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Theater review by Adam Feldman
The bond between childhood friends can be hard for outsiders to understand. Enda Walsh’s 1996 breakthrough play, Disco Pigs, takes that notion to extremes: At many points, it is nearly unintelligible. Neighbors born on the same day, its two teenage characters—who call each other Pig (Colin Campbell) and Runt (Evanna Lynch, the Harry Potter films' Luna Lovegood)—share an unusually close relationship. Their thick Irish accents would be barrier enough to many American ears, but they also use a daunting personal language: a pungent infantile twin-speak full of wordplay, scatology and onomatopoeia.
There is much to admire about John Haidar’s revival, but despite the actors’ energetic performances, the experience of absorbing the play can be exhausting. Since Disco Pigs has almost no props or sets—aside from an old TV, on which Pig and Runt escape to the “Caliphoney” world of Baywatch—we often have only their energetic movement to guide us through the fog of their quasi-gibberish as they narrate their own sordid misadventures on the “piss-grey” streets of Cork, which they call Pork Sity. There is a plot behind the noise: The duo’s insular world of telly and kinesis dissolves throughout the play, eroded by Pig’s tendencies toward ugly street violence and his sexual attraction to the increasingly restless Runt. But some audience members are bound to tune out early in confusion, and that reaction is understandable.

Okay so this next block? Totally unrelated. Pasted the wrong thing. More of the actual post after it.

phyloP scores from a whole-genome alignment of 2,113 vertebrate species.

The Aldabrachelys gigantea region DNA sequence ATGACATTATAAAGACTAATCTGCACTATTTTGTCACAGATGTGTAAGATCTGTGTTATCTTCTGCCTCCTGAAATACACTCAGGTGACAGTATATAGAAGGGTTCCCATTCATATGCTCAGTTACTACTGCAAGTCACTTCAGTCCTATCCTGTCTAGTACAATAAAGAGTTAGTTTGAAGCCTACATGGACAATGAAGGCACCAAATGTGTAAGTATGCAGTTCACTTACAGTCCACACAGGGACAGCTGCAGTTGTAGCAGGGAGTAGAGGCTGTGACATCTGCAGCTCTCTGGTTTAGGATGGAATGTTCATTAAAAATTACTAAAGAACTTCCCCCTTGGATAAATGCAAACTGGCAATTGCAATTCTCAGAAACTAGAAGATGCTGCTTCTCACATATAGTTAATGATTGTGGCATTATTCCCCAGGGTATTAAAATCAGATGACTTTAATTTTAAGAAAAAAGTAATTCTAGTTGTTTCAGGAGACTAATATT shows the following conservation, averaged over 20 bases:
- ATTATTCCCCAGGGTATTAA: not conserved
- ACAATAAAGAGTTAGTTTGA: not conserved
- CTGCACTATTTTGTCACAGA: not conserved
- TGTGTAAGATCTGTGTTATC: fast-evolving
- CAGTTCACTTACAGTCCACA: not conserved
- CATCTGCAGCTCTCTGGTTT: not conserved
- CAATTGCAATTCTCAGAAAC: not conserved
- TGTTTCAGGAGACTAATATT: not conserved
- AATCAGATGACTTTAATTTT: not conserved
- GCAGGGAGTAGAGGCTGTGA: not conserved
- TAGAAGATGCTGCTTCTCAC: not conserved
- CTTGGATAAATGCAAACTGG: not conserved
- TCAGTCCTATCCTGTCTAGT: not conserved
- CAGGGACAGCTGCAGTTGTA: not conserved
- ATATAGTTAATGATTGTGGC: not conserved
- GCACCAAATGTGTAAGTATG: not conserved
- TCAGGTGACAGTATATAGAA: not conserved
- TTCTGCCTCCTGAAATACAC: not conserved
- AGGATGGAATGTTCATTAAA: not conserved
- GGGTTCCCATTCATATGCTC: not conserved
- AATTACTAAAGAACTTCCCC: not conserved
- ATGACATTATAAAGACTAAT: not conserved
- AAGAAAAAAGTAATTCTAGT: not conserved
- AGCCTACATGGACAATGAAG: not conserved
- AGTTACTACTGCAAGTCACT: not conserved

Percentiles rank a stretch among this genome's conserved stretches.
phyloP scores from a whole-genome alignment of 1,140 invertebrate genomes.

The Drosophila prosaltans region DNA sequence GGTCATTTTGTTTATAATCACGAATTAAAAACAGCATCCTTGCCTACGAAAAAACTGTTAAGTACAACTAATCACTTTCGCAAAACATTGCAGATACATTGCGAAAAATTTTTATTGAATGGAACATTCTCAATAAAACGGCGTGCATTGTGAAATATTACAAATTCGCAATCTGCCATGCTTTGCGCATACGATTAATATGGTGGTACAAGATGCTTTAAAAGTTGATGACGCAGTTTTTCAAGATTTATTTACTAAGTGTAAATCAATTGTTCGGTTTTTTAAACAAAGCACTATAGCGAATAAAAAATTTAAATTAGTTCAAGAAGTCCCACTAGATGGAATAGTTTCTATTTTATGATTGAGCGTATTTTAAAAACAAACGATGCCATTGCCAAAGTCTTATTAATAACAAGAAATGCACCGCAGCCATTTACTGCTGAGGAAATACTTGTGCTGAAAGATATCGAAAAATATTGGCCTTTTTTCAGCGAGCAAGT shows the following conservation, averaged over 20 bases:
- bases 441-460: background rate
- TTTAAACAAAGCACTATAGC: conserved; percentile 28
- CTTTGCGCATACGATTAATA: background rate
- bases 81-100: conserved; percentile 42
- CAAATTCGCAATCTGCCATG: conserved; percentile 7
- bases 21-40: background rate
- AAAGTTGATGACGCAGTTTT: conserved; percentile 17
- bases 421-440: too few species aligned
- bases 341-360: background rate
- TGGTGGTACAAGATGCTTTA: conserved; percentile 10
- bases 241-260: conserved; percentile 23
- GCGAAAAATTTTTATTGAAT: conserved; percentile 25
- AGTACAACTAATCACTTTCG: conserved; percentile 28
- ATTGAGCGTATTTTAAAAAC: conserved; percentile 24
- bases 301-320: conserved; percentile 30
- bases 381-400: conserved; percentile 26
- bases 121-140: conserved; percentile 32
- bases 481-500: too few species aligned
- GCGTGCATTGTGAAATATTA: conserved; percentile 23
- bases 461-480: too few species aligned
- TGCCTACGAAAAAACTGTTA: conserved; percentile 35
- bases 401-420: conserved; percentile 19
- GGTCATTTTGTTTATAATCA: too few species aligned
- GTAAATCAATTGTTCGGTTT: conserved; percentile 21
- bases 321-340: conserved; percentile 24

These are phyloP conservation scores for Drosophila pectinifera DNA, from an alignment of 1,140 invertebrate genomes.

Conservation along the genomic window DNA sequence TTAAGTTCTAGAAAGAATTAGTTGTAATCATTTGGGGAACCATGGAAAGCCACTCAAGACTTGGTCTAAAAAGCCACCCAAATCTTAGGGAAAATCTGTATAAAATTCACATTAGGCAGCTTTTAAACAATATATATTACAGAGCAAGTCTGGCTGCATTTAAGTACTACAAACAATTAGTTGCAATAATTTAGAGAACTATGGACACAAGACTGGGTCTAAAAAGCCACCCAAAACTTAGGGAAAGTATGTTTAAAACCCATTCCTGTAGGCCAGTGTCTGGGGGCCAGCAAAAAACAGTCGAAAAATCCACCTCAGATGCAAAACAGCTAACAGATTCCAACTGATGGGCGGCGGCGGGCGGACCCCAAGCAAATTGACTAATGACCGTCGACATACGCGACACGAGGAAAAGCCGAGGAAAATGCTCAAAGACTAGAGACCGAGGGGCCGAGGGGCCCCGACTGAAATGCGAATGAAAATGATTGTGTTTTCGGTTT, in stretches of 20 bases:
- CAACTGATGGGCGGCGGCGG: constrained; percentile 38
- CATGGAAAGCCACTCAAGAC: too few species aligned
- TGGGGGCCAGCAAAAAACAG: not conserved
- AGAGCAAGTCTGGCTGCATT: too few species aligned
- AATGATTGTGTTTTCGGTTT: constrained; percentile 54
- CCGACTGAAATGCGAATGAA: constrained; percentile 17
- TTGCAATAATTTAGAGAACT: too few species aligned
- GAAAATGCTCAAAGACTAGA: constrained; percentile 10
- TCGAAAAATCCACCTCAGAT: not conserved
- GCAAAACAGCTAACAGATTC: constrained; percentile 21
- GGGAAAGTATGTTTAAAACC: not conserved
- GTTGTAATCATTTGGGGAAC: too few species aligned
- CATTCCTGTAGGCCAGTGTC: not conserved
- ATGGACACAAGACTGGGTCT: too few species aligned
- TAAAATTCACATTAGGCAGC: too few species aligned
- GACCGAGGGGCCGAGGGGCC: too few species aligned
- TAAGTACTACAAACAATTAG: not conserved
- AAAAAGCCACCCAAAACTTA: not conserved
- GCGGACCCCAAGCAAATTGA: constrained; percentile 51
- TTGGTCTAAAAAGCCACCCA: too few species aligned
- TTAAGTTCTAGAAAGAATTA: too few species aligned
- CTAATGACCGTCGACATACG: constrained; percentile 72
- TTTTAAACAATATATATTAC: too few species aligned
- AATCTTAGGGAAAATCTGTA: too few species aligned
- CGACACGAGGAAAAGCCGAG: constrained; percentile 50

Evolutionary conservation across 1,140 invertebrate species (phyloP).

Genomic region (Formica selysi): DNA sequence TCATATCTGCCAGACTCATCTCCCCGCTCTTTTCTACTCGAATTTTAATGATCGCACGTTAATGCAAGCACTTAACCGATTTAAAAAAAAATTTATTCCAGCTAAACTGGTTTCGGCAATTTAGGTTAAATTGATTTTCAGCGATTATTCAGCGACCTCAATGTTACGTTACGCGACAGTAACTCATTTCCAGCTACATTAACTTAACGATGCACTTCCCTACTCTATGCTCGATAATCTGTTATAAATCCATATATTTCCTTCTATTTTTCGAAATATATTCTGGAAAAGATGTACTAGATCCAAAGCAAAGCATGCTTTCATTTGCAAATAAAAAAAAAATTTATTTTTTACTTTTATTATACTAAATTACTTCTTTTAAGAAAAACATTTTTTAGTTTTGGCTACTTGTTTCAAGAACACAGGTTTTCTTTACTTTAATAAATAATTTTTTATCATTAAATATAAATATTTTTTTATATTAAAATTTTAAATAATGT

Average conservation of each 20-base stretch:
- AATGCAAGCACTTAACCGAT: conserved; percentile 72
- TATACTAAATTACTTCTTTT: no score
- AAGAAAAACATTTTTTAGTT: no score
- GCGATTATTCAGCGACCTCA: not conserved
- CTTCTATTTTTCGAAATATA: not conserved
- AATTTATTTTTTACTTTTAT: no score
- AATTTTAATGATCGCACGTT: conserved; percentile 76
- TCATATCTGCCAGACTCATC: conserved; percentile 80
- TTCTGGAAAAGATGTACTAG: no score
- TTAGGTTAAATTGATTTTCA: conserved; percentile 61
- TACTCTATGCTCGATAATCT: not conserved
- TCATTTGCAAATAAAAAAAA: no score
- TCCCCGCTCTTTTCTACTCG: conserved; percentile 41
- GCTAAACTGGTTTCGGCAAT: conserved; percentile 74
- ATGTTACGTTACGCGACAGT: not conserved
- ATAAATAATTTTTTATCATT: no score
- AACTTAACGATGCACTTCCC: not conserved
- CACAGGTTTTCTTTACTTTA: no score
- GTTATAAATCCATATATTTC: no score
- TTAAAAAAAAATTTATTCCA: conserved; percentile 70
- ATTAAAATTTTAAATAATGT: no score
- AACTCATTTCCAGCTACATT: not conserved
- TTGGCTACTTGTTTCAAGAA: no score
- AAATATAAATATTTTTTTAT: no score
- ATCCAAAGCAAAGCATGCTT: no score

Irish Repertory Theatre (Off Broadway). By Enda Walsh. Directed by John Haidar. With Evanna Lynch, Colin Campbell. Running time: 1hr 15mins. No intermission.